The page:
Markets are starting to get worried about the debt ceiling

The US debt limit was breached in January, and now there is a nail-biting game of debt ceiling squabbling as the shot clock is winding down.

Markets are starting to get worried about the debt ceiling

New York CNN

The financial markets would have you believe that the US debt ceiling was breached back in January. This is starting to change as the clock ticks down on what's shaping up to be an exciting game of debt-ceiling squabbles.

Treasury Secretary Janet Yellen warned in January that if lawmakers do not raise the country's borrowing limits by June, they risk the federal government defaulting on their debt obligations. Moody's chief economic said that this would be disastrous for the economy, and millions of jobs could be at risk.

The markets aren't ignoring that.

Investors demand historically high yields on US Treasury notes due in July. Some estimates predict that the United States would default if no legislative action is taken. This would mean that bondholders wouldn't get paid on time.

The yields on three-month Treasury bills closed at 5.1% on Thursday. This was higher than the yields on longer-term Treasury Notes.

Bonds that have a longer maturity date tend to pay a higher rate of interest to compensate investors who lock in their money for an extended period. The interest rate path is also uncertain during this time.

When the yields of shorter-term debt exceed those of long-term debt, it is often an indication that economic trouble will soon follow.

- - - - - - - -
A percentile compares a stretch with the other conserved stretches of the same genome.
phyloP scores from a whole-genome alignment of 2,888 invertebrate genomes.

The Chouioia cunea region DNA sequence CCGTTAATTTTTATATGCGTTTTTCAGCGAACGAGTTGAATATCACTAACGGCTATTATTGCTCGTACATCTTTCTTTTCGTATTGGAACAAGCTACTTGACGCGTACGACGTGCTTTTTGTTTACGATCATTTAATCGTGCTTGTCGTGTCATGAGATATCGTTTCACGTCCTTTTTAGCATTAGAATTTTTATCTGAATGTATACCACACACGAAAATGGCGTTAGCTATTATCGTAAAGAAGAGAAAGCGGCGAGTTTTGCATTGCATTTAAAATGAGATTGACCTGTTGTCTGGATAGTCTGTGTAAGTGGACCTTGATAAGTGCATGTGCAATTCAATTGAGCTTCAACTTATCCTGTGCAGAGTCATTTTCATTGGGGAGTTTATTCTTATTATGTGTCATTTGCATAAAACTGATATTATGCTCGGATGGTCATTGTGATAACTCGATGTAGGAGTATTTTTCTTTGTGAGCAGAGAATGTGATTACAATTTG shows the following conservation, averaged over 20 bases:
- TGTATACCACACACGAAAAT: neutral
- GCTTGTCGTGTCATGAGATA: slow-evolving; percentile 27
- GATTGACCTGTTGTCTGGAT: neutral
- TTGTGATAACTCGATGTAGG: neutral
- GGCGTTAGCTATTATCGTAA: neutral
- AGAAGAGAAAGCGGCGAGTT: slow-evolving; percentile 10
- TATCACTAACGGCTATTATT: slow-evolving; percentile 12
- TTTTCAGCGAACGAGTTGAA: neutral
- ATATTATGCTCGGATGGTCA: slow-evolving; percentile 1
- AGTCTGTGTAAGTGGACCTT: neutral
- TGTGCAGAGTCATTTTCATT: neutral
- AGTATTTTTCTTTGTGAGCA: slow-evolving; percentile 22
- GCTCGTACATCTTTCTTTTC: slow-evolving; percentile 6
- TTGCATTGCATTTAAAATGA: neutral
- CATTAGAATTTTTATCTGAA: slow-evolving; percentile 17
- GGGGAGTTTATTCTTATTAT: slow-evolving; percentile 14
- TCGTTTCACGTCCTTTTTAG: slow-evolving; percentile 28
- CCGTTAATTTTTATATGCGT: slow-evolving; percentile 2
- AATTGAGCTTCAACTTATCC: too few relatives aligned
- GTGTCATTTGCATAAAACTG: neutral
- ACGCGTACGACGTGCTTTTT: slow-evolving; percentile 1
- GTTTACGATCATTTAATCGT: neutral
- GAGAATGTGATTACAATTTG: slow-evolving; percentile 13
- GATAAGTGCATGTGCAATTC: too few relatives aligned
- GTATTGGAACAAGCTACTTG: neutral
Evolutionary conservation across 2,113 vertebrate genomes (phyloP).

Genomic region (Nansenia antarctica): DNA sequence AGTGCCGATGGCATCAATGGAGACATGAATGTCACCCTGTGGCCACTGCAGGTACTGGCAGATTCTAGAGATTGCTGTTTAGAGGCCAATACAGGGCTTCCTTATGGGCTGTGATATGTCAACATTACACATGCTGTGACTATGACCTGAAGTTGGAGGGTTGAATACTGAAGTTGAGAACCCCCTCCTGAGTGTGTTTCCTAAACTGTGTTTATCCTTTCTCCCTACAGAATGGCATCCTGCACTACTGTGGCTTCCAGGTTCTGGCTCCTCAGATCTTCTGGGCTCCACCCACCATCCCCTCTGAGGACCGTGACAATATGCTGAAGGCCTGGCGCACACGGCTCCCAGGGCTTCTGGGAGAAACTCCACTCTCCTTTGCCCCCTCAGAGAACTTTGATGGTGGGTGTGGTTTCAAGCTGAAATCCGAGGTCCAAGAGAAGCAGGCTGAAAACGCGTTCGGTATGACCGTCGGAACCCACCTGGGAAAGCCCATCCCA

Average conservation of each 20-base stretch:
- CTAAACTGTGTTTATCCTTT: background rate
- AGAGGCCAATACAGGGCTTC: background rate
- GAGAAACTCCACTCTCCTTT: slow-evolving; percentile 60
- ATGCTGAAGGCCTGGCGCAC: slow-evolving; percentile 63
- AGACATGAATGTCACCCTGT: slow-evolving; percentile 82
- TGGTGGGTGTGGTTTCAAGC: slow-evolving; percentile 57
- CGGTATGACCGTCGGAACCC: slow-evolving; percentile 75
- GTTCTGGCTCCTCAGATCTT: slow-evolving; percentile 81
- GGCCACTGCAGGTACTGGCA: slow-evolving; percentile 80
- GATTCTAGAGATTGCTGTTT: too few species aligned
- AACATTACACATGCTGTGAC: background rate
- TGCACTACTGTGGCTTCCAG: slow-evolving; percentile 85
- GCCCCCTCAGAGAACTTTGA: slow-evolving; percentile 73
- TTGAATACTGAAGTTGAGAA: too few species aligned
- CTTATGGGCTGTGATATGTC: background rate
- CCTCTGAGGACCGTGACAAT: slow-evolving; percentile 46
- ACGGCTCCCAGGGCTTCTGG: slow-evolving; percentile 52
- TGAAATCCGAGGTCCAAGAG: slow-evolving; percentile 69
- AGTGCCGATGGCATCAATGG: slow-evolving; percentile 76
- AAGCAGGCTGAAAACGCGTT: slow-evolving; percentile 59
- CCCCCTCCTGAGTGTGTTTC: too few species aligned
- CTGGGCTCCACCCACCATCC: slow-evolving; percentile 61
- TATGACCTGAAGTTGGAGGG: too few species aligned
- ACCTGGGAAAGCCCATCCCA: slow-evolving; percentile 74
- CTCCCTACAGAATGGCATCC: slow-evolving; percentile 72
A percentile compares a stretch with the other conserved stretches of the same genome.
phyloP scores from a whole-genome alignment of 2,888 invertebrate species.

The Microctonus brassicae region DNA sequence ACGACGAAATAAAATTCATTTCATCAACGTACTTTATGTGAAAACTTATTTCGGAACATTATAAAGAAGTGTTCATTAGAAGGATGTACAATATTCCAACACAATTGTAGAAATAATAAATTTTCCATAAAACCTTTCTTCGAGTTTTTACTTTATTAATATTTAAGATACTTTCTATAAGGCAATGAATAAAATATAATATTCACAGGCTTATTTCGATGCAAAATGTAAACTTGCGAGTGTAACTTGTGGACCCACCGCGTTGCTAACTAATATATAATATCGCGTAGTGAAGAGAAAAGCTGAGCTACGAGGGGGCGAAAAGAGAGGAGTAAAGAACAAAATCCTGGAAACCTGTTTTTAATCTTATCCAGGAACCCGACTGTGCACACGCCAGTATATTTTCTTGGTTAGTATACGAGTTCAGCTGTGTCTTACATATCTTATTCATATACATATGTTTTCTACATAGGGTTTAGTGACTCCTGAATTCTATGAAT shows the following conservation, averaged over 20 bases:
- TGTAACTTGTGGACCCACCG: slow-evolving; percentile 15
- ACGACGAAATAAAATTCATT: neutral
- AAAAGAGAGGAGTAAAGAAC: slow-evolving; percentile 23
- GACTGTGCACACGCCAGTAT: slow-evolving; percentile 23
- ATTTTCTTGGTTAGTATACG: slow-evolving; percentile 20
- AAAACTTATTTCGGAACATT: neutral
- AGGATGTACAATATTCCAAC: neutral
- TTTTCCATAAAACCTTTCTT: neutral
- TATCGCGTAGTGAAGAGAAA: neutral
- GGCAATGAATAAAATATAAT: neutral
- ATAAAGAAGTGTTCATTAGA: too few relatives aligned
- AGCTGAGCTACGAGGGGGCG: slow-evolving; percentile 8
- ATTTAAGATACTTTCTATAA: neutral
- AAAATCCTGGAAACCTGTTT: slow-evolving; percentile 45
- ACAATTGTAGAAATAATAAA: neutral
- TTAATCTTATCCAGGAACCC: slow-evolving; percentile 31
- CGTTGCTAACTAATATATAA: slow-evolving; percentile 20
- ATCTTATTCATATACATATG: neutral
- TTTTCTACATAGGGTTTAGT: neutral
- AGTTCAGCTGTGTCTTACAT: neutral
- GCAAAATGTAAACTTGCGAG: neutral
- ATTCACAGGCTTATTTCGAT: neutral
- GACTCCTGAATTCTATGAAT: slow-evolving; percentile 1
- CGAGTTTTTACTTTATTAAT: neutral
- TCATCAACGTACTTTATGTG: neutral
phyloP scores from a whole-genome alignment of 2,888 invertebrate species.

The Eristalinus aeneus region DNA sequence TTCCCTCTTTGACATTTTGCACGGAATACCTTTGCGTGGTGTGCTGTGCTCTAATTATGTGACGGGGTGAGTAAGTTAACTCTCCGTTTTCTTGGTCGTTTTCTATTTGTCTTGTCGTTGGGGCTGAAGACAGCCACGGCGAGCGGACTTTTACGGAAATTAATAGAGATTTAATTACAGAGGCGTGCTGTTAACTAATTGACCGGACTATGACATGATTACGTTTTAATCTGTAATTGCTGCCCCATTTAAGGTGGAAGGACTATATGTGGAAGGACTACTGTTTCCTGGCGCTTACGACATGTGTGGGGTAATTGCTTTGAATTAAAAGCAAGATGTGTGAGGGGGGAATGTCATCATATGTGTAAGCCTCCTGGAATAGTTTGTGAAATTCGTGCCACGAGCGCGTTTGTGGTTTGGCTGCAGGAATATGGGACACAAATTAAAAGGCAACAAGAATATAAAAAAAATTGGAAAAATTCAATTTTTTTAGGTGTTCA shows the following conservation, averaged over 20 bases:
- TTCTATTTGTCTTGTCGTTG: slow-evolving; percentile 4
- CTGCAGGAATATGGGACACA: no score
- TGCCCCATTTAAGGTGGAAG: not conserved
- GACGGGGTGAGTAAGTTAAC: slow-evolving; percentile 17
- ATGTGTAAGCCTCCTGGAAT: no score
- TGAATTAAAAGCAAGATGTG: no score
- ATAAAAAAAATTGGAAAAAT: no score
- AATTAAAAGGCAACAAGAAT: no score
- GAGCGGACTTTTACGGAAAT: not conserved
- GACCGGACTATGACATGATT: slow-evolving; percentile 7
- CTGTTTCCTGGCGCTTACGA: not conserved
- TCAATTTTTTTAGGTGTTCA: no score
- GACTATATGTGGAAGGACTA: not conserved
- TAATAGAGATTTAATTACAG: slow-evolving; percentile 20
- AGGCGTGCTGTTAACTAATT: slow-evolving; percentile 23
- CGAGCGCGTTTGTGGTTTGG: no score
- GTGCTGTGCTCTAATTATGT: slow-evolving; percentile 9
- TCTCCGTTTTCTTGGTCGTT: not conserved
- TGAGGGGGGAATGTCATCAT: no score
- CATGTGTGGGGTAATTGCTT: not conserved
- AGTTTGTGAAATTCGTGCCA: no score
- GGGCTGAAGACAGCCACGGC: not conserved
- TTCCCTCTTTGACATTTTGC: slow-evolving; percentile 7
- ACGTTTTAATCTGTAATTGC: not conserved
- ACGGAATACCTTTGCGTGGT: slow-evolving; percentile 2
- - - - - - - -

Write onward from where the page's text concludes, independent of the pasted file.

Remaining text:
Spreads on US 5-year credit default swaps have also widened by 50 basis points according to S&P Global Market Intelligence. Five-year CDS were hovering around 35 basis points when the debt ceiling breached.

A bondholder who purchases a credit-default swap is guaranteed to get the money owed them in the event of a default by the bond issuer. When the likelihood of default increases, credit default swaps become more expensive.

What is the comparison to the 2011 Debt Ceiling Debacle?

Standard and Poors, the credit rating agency, downgraded US debt in 2011 from AAA to AA+, which was the highest possible rating.

The cost of insurance against US debt increased to 63 basis point after that. This is a far cry from the current costs, which have recently risen above 100 basis points according to Refinitiv.

In 2011, short-term bonds had yields that were significantly lower. The yields on Treasury notes for three months peaked in August at 1.1%, just before the lawmakers reached agreement to raise debt ceiling. During the negotiations, yields on longer-term debt exceeded those of shorter-term debt.

The US markets weigh in on more issues than the possibility of a US default on its debt. After recent bank failures, the banking sector remains unstable, despite its stability. The Federal Reserve has not yet reached its 2% inflation target. This is causing the Fed to raise interest rates, which will likely push the economy back into recession.